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A Novel DNMT3B Splice Variant Expressed in Tumor and Pluripotent Cells Modulates Genomic DNA Methylation Patterns and Displays Altered DNA Binding

Molecular Cancer Research , Volume 7 (10): 1622 – Oct 1, 2009

Details

Publisher
AACR
Copyright
Copyright © 2010 American Association for Cancer Research
ISSN
1541-7786
eISSN
1557-3125
D.O.I.
10.1158/1541-7786.MCR-09-0018
Publisher site
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A Novel DNMT3B Splice Variant Expressed in Tumor and Pluripotent Cells Modulates Genomic DNA Methylation Patterns and Displays Altered DNA Binding

Abstract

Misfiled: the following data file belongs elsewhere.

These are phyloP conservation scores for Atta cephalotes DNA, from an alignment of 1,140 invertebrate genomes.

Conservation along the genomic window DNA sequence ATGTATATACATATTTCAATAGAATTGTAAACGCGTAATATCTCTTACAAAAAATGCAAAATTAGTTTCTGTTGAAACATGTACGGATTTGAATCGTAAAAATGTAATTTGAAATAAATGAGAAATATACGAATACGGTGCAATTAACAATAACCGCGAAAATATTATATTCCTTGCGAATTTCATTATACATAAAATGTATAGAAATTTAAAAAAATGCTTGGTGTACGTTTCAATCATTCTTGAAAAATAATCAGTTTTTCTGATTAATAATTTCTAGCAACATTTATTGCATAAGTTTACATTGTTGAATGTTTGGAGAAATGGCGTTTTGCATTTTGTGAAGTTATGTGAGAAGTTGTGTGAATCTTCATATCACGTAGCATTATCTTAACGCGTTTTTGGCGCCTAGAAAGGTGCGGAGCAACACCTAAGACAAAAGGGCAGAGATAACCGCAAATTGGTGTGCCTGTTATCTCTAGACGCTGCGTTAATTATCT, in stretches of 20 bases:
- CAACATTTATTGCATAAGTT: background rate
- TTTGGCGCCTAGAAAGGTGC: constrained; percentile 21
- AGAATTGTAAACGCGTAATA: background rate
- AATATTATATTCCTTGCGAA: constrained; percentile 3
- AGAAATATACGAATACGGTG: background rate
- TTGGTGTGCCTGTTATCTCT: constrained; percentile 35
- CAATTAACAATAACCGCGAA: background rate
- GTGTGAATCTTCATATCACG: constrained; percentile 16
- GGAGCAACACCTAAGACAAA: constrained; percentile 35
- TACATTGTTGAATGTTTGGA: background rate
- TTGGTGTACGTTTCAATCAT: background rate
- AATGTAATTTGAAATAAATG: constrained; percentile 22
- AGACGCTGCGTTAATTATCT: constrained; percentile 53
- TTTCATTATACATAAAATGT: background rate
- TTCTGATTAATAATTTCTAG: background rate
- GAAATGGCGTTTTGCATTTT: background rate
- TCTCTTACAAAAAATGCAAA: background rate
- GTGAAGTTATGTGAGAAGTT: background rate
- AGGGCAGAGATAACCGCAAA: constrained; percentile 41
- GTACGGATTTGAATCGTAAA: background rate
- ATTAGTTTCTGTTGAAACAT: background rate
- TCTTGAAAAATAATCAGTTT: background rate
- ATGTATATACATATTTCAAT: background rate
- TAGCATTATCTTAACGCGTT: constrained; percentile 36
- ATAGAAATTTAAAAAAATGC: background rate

DNA methylation is an epigenetic mark essential for mammalian development, genomic stability, and imprinting. DNA methylation patterns are established and maintained by three DNA methyltransferases: DNMT1, DNMT3A, and DNMT3B. Interestingly, all three DNMTs make use of alternative splicing. DNMT3B has nearly 40 known splice variants expressed in a tissue- and disease-specific manner, but very little is known about the role of these splice variants in modulating DNMT3B function. We describe here the identification and characterization of a novel alternatively spliced form of DNMT3B lacking exon 5 within the NH 2 -terminal regulatory domain. This variant, which we term DNMT3B3Δ5 because it is closely related in structure to the ubiquitously expressed DNMT3B3 isoform, is highly expressed in pluripotent cells and brain tissue, is downregulated during differentiation, and is conserved in the mouse. Creation of pluripotent iPS cells from fibroblasts results in marked induction of DNMT3B3Δ5. DNMT3B3Δ5 expression is also altered in human disease, with tumor cell lines displaying elevated or reduced expression depending on their tissue of origin. We then compared the DNA binding and subcellular localization of DNMT3B3Δ5 versus DNMT3B3, revealing that DNMT3B3Δ5 possessed significantly enhanced DNA binding affinity and displayed an altered nuclear distribution. Finally, ectopic overexpression of DNMT3B3Δ5 resulted in repetitive element hypomethylation and enhanced cell growth in a colony formation assay. Taken together, these results show that DNMT3B3Δ5 may play an important role in stem cell maintenance or differentiation and suggest that sequences encoded by exon 5 influence the functional properties of DNMT3B. (Mol Cancer Res 2009;7(10):1622–34) alternative splicing DNA methylation DNMT3B
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